Best, Bill

      Like

      • Yes, Georgie’s slide is like liquid manna at times. I haven’t tried to play those bits. The closest I came was a meticulous Garageband copy of Fleetwood Mac’s “Albatross,” but it took forever to do. Fun, though. I’ll take Peter Green any old time!

        Liked by 1 person

  5. walt walker says:

    I can’t say I wouldn’t click on the formula-title. I mean, that’s why it’s a formula, probably, so it might work on me. But I think I can smell click bait when I see it. And titles like yours are the opposite of click bait, which makes them click bait for those who despise click bait. I didn’t think I’d ever type the word click bait so many times, but there you go. What I’m saying is, when I see a good title, something original, something that tells me I’m not going to find the same thing I’m finding everywhere else, I’m more likely to bite on that kind of bait. So, well done, Old Sport. Well done.

    Liked by 1 person

  6. rossmurray1 says:

    Who wants to be a formula anyway? Formula’s just an anagram for “flour ma.” Yeah, I said it. Now it really is your birthday and you’re the man. THE MAN!

    Liked by 1 person

  7. kingmidget says:

    Happy Birthday, good sir. I need to come visit your lake one day. As for the rest, I have two thoughts. First, when I started blogging, I read these articles about how the only successful blogger is one who focuses their blog on a narrow topic and then finds a niche audience because of that topic. So, I could write about food and cooking, but couldn’t mix politics in. Or, I could write about writing and share my efforts, but couldn’t mix in travel. And that just sounded so ridiculously ridiculous to me. While I’d love to have “success” at blogging, I no longer have any idea what that really means. To me success is that I write what I feel like. My blog is an extension of me and all of my varied interests.

    Second … oh hell, I’ve forgotten. Oh, I remember now. The first writing conference I went to (one of only two such things I’ve gone to) included a session with an author whose name now escapes me. There was a woman in the audience who kept asking him questions like “I’ve been told that I can’t switch voice in the middle of a chapter. That a new voice requires a new chapter.” And each time she rose from her seat to ask a question the author had the same response, “there are no rules to writing except one. Write an interesting story.”

    That has stuck with me ever since. The reality is that if there were rules, I’d have lost interest in writing a long time ago. Rules are too much like work and part of what appeals to me about writing is that I can do whatever I want. The same applies to blogging to me. Of course, if a person wants to achieve some type of material “success” from blogging, things may be different. But, to me, my blog is about me and who I am. What I care about. And the same for writing.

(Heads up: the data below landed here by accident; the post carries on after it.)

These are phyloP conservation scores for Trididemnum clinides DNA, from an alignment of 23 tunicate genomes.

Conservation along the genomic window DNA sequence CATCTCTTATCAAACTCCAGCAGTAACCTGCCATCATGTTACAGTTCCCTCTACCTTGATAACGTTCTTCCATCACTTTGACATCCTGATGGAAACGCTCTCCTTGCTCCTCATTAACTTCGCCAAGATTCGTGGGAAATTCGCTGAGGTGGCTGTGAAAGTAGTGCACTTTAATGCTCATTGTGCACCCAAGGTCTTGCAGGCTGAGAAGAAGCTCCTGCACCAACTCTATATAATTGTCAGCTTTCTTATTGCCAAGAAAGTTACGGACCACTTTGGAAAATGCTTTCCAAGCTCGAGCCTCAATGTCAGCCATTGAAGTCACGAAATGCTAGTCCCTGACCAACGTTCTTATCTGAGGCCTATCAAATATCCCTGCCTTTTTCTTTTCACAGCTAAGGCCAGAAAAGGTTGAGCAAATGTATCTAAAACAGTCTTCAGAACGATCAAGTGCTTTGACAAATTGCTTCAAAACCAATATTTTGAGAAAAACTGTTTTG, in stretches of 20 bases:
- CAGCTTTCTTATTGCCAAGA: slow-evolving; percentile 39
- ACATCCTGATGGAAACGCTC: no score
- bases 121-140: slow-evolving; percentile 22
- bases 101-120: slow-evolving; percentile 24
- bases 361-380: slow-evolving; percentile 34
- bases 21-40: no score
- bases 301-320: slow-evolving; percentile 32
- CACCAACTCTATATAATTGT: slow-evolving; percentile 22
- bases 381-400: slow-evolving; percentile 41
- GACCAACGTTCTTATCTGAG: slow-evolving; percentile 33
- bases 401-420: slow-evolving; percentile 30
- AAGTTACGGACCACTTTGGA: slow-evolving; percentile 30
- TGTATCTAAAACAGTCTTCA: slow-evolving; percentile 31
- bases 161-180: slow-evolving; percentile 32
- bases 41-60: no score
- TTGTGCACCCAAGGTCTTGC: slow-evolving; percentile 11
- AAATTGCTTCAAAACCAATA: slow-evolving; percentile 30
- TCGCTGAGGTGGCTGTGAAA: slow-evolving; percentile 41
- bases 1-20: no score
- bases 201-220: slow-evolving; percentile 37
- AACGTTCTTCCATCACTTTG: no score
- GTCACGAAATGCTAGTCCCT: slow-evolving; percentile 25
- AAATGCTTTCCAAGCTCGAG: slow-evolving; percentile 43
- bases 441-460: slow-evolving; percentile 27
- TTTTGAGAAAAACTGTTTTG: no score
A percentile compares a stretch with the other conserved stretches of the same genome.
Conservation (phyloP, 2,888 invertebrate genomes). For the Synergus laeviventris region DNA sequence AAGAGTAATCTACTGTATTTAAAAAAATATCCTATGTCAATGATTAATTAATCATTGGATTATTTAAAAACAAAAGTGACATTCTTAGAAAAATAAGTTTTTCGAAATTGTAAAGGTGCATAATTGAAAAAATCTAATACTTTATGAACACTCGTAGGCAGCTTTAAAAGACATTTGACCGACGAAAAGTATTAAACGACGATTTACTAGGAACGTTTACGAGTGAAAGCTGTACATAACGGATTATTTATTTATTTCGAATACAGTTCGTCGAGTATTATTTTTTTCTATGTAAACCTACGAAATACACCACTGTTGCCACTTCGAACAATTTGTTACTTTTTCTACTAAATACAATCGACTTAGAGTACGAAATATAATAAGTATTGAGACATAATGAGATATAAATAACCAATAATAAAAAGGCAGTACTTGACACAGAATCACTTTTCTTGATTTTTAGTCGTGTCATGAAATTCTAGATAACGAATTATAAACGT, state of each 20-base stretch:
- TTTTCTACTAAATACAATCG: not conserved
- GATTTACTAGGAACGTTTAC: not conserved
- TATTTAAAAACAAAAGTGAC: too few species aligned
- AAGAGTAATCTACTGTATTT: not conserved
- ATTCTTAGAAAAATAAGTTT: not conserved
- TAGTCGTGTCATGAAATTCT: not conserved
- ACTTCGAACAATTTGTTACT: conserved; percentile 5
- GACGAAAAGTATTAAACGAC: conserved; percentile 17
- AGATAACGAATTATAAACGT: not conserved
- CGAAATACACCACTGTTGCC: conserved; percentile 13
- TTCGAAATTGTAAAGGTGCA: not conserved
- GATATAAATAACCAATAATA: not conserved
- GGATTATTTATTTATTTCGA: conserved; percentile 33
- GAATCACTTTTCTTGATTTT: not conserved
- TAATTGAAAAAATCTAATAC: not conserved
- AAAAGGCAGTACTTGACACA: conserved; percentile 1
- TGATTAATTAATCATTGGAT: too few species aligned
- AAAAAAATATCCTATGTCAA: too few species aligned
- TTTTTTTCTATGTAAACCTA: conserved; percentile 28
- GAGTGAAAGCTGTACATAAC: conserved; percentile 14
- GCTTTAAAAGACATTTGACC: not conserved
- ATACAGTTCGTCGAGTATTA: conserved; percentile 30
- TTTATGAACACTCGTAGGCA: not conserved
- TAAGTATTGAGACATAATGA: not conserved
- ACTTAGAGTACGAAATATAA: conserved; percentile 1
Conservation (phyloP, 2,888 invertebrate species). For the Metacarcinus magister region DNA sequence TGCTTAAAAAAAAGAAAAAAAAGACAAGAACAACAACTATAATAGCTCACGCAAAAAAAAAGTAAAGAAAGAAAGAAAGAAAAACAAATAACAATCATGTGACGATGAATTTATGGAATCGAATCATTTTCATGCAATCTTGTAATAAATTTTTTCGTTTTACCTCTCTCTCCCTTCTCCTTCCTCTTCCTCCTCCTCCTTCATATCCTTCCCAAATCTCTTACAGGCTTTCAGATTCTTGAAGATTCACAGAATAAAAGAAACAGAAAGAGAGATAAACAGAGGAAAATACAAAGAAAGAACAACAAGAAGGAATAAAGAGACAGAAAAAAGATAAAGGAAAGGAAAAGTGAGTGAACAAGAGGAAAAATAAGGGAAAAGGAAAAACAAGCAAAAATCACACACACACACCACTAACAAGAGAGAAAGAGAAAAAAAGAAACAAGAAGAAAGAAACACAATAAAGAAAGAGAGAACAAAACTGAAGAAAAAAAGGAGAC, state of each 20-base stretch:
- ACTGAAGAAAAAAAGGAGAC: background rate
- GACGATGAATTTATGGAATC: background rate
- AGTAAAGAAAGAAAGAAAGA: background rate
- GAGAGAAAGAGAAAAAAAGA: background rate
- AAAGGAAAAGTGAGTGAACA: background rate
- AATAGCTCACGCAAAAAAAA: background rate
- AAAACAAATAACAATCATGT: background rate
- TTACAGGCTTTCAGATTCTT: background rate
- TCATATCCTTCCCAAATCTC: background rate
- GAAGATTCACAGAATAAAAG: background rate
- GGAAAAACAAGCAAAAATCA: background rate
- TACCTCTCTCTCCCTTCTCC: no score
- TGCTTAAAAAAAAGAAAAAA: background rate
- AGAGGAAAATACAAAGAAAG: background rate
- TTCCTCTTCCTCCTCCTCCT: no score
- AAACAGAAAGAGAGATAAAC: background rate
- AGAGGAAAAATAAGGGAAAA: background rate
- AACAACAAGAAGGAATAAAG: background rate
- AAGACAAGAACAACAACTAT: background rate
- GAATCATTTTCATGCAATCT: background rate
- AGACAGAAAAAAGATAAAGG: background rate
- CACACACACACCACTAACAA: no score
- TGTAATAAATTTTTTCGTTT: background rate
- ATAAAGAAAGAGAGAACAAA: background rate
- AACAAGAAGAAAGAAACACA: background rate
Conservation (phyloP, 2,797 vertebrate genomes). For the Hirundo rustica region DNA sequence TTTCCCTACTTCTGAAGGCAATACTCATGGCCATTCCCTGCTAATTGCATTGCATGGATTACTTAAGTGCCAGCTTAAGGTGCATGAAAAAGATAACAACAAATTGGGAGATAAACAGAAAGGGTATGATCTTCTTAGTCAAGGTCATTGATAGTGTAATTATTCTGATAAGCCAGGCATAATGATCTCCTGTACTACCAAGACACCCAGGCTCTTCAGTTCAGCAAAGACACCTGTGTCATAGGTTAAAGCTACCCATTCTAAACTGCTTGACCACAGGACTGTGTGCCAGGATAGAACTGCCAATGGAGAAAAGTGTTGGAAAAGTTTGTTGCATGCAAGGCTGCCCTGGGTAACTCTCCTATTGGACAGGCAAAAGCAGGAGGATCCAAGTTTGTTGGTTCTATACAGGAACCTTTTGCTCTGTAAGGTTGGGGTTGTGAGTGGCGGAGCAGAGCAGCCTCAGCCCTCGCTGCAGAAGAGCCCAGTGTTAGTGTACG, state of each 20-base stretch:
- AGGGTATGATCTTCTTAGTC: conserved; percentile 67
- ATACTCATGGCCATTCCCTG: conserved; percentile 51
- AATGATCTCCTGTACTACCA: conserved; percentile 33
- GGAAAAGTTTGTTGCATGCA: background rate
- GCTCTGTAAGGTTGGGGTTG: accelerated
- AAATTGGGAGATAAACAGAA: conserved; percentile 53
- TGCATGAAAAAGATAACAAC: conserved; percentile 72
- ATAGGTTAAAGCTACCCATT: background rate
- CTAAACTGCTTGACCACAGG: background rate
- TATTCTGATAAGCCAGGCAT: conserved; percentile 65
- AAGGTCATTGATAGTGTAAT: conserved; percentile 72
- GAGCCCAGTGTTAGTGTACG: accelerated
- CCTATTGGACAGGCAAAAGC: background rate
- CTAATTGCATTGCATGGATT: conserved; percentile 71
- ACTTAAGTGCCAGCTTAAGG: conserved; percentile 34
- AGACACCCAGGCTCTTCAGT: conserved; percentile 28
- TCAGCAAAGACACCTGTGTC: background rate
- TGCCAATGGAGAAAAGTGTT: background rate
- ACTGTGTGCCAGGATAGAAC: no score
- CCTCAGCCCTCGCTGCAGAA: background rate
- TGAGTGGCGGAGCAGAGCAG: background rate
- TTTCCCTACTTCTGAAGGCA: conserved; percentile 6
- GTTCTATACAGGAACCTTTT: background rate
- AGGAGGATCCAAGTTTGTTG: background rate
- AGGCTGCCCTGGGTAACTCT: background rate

Back to your lake … I envy you for your opportunity to have a lake you can walk to for those moments when you need it. That’s one of my retirement goals — to live in a place where there is a lake, a river, or an ocean within easy walking distance. For those escapes I need.

    (By the way — turkey soup? Didn’t happen. My wife made turkey soup last night. I offered your recipe as an option. Her response … “I have a recipe.” There were no leeks or potatoes in hers.)

    Liked by 1 person

    • pinklightsabre says:

      Ah, well no sweat on the leeks, so to speak. I wish you that, a body of water when you retire. It’s been the best tonic for me truly, and become my daily tonic or “well” for creative inspiration. Yes, success and blogging are very personal. Sounds like you’ve found yours, thanks for being part of mine. Bill

      Liked by 1 person

    • pinklightsabre says:

      And yes, the lake awaits: come visit some day. We have a hot tub, too.

      Like

  8. ksbeth says:

    always go to the water –

    Like

  9. byebyebeer says:

    I signed up somehow for emails about a copywriting program…man, they hit you over the head and hard, though not like I would spend that kind of money on a promise, seems worse than lottery tickets. And sure, you could follow proven formulas to get more traffic, but then it will turn something joyful and pure into soul-suck. You’re well on track, your writing more fluid and meaningful by the day.

    Like

    • pinklightsabre says:

      More fluid and meaningful, I’ll take that Kristen thanks!I signed up for THREE courses like that over the summer and was not surprised, though a bit sickened, to see how their approach was so similar between the three, the formula and psychology of it. But I did learn some from it, which I’m able to use a little in my current work. Soul-suck is the right word, the leeches. Good to really figure out your own thing, I think. No eight easy steps.

      Like

      • byebyebeer says:

        You could start your own course, weeding out the bs and focusing on proven tips from all three. It’s helpful to hear you learned from it…that’s a testimonial that means something. Glad you’re putting it to use now.

        Like

      • pinklightsabre says:

        There is the notion of permission marketing I like and believe, the fact you have to deliver unique value…and when the time is right, you then ask for the sale after you’ve built trust/loyalty etc. And you do that by delivering value. I sound like I’m parroting one of their emails now.

        Liked by 1 person